Assemblyman Hawley discussed his responsibilities and duties, while students participated in a question and answer session. Earlier in the year, students from Mr. Brown's Social Studies class wrote to Assemblyman Hawley after learning about the branches of government in New York.

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May 12, 2017 - 5:13pm
posted by Howard B. Owens in crime, Le Roy, news, Attica.
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      Leonard Hahn

Leonard E. Hahn IV, who committed his sexual assaults on young children when he was only 17, will spend 10 years in prison and then spend another 20 years on parole, Genesee County Court Judge Chuck Zambito determined this afternoon.

Zambito could have considered Hahn for youthful offender status, but that would have limited his maximum prison term to only two years and then once released, Hahn would not have been required to register as a sex offender.

Hahn, now 18, is clearly a threat to children in the community, Zambito said.

"I think it will be important for the public to know who you are and where you are," Zambito said.

The 10-year term was the maximum number of years Zambito could give Hahn under the terms of the plea arrangement.

The plea saved the victims from being forced to testify and trial.  His guilty plea was connected to a single victim, whom Hahn assaulted in a bathroom even as other people were in the residence, according to Assistant District Attorney Melissa Cianfrini.

The victim, just a child, was traumatized by the rape, Cianfrini said.

"She didn't even understand what was going on," Cianfrini said. "This is going to trouble her for years and years to come."

Defense Attorney Lisa Kroemer  said Hahn regretted his actions -- Hahn didn't speak in court -- but suggested that even he didn't comprehend his crime.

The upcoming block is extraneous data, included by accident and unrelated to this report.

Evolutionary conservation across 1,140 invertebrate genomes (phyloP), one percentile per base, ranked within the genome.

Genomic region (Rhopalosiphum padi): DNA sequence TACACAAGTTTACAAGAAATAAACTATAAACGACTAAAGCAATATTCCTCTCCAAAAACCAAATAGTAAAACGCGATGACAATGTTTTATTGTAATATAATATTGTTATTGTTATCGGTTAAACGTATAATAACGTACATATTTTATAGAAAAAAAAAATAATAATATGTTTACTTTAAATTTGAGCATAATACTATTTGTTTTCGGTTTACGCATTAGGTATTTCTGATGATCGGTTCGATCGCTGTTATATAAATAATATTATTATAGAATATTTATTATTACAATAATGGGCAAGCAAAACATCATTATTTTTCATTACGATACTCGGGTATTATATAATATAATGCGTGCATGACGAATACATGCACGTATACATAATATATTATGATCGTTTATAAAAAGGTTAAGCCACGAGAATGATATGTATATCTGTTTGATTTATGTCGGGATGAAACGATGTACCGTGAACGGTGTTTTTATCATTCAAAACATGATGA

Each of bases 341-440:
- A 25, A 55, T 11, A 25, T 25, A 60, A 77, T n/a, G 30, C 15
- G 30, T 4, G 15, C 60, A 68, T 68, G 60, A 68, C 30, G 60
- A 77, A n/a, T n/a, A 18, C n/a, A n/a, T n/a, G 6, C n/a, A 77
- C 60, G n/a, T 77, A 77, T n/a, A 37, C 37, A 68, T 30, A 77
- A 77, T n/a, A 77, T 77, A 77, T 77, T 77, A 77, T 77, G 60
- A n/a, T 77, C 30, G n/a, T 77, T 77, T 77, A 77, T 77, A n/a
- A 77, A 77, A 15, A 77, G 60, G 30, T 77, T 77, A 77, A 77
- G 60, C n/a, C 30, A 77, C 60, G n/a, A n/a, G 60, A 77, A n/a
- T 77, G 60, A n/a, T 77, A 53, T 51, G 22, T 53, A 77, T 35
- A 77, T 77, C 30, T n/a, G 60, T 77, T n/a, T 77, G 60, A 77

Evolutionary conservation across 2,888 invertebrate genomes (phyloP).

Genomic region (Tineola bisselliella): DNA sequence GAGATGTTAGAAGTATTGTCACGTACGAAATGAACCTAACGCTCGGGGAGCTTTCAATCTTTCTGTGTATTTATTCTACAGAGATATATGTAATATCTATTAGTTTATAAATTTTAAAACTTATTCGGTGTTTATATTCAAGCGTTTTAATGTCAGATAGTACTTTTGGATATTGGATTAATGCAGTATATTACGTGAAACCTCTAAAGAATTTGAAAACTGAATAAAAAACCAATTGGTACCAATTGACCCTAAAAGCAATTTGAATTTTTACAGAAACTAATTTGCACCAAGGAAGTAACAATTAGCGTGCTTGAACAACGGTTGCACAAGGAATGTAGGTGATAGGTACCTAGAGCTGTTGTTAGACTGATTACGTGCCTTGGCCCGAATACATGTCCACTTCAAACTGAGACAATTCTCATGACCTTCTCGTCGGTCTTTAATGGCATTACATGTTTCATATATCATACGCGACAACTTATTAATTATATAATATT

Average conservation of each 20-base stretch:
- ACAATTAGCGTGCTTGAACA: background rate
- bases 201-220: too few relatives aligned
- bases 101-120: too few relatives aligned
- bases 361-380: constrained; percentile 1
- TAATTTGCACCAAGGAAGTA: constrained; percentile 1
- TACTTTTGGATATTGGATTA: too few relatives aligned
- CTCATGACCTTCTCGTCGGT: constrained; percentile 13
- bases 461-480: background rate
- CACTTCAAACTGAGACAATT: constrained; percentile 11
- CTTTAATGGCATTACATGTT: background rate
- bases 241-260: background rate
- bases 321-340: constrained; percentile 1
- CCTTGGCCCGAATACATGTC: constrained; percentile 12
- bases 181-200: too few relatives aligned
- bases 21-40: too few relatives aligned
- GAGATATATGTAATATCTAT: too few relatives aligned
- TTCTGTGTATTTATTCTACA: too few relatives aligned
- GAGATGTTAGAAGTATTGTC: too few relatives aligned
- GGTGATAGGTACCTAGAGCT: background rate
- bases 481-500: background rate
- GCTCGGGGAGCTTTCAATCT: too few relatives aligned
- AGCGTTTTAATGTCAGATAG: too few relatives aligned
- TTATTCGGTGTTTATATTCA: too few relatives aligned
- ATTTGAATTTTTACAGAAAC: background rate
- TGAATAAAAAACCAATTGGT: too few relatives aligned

"I understand the seriousness of the crime," Kroemer  said. "I understand that this happened to a young child, but I'm not even sure he understands why this occurred."

The investigation into Hahn's crimes began with a single complaint from a student at school and included law enforcement officials in Genesee and Wyoming counties.

During the investigation, additional children came forward and made similar allegations. 

Hahn was initially charged with multiple counts of rape.

All of the children involved under 11 years old. 

Zambito said he put Hahn on parole for 20 years, the maximum time period available under the law, because Hahn will still be only 28 years old when he gets out of prison.

May 12, 2017 - 4:48pm
posted by Howard B. Owens in crime, batavia, news.
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      Kim Diamond

A former UMMC employee who was stealing medical equipment and selling it on eBay entered a guilty plea in Genesee County Court to grand theft, 3rd, a step down from the original charge of second-degree grand theft, and agreed to pay $30,000 in restititution.

District Attorney Lawrence Friedman said she already paid back $10,000 and will make payments of $344 per month for five years in order to pay off the balance. 

The plea deal could still lead to a prison term for 48-year-old Kim Diamond, of Livingston County, of two-and-one-third to seven years, or she could get probation when she's sentenced on Aug. 14.

May 12, 2017 - 4:39pm
posted by Howard B. Owens in batavia society of artists, arts, batavia, news.

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David Burke is the winner of the 2017 Spring Art Show hosted by the Batavia Society of Artists at the Richmond Memorial Library. Burke received his award at the show's opening last night.

Richard Ellingham received second place and Kevin Feary received third place.

Rachel Beck, a Genesee Community College student and resident of Attica, received the Carr-Mumford scholarship.